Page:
Cambridge's leading amateur theatre production company

Established 1981

The School For Scandal
by  Richard Brinsley Sheridan   directed by Paul Philpott

The ADC Theatre, Cambridge, December 2014

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A Review of The School For Scandal
by  Chris Avery

Comedy from a previous age is often something of an unknown quantity for a modern audience; will the humour survive the journey of more than 200 years and still make us laugh? Will the style appear stilted and mannered to those used to a more naturalistic style of theatre? Not having previously seen The School for Scandal, these questions were certainly on my mind, but within a very few moments I was reassured that this was going to be a thoroughly enjoyable evening of theatre. Paul Philpott's production was always a delight to watch, with beautiful and colourful costumes, a simple but elegant set, actors constantly moving around to present an ever changing and always pleasing stage picture, and the entire piece presented at a bubbling pace which never allowed interest to flag.

This was just as well, as the intricate plot, featuring layers of deception, machination and confusion, required considerable concentration on the part of the audience. However, good diction and projection from the entire cast made it relatively easy to follow the at least major plot twists and the story unfolded to leave goodness rewarded and hypocrisy unmasked in a most satisfactory manner.

In his programme notes, the director explained that as there is by no means a definitive version of the script, he had followed established practice by cutting some scenes, changing the order of others and reverting to a character from the original script in place of one more common in later versions. He felt that this provided a more concise and faster paced play which would be more accessible for today's audiences. I felt he had succeeded in this, enabling Sheridan's wit to sparkle through, and proving that well written comedy certainly can and does stand the test of time. I also applauded the set design, which conveyed the changing locations by the use of different colours on the cyclorama and the substitution of various pieces of very well chosen furniture and accessories. Scene changes were effected by those members of the cast playing servants to the accompaniment of delightful pieces of music from the period.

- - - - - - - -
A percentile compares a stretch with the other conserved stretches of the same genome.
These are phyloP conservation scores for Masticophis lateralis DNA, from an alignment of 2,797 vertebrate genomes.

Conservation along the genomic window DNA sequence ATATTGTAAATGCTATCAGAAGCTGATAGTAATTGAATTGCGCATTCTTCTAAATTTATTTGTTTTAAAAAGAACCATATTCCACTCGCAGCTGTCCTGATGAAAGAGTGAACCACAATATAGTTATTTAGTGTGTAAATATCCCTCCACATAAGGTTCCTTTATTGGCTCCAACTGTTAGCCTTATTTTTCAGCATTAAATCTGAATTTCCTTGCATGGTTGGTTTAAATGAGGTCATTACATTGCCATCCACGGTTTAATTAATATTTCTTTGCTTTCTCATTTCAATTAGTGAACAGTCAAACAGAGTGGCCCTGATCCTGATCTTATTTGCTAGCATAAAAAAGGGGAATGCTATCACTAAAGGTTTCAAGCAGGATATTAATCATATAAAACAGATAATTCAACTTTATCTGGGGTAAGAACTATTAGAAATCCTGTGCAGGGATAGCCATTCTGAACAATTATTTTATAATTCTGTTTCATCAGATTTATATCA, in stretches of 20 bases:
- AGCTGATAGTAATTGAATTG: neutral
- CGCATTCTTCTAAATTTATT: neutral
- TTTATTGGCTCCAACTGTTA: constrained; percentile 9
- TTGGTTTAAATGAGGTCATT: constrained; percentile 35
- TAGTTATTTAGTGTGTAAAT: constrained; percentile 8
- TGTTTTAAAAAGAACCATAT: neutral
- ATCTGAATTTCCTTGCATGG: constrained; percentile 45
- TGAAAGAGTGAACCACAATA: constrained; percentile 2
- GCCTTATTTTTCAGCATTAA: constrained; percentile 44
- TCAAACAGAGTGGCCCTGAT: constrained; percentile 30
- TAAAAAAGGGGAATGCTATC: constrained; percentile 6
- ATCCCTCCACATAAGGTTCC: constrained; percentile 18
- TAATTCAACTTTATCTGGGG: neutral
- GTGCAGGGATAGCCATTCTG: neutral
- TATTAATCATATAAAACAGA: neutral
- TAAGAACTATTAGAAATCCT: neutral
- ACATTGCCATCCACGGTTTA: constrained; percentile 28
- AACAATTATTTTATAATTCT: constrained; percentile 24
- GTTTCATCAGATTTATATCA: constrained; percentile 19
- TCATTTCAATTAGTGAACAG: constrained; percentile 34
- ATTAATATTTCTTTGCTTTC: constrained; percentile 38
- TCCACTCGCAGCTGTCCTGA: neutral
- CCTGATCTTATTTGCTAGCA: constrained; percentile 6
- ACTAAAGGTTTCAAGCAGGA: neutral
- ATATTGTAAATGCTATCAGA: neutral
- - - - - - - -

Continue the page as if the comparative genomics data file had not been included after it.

All the actors did well and were a pleasure to watch. As it was a large cast, I will mention by name only those whose performances I found especially enjoyable, but no-one should feel slighted by this, as they all deserved praise. Peter Simmons and Jonathan Totman as Sir Oliver Surface and his nephew Charles were, I felt, completely in command of their roles and their confident stage presence made me feel that I was in competent hands. Mandy Jeffery (a self confessed Sheridan 'fan-girl') obviously thoroughly enjoyed herself as the indefatigable gossip Mrs Candour, while Chris Hudson entertainingly fopped his way through the evening as Sir Benjamin Backbite. I very much enjoyed the scenes between Andrew Shepherd and Sarah Middle as Sir Peter and Lady Teazle, especially Sir Peter's candid confessions direct to the audience of his simultaneous exasperation with and love for his young wife. David Philpott (Joseph Surface), Miriam Chambers (Maria), Graham Waterhouse (Rowley) and Hugh Mellor (Moses) provided excellent support and the entire cast worked very well together.

The production was a worthy addition to the long list of excellent entertainment provided by BAWDS and CAC in this pre-Christmas slot, and the director, cast and crew are all to be complimented on the play, which was greatly enjoyed by, I'm told, a succession of excellent and most appreciative audiences.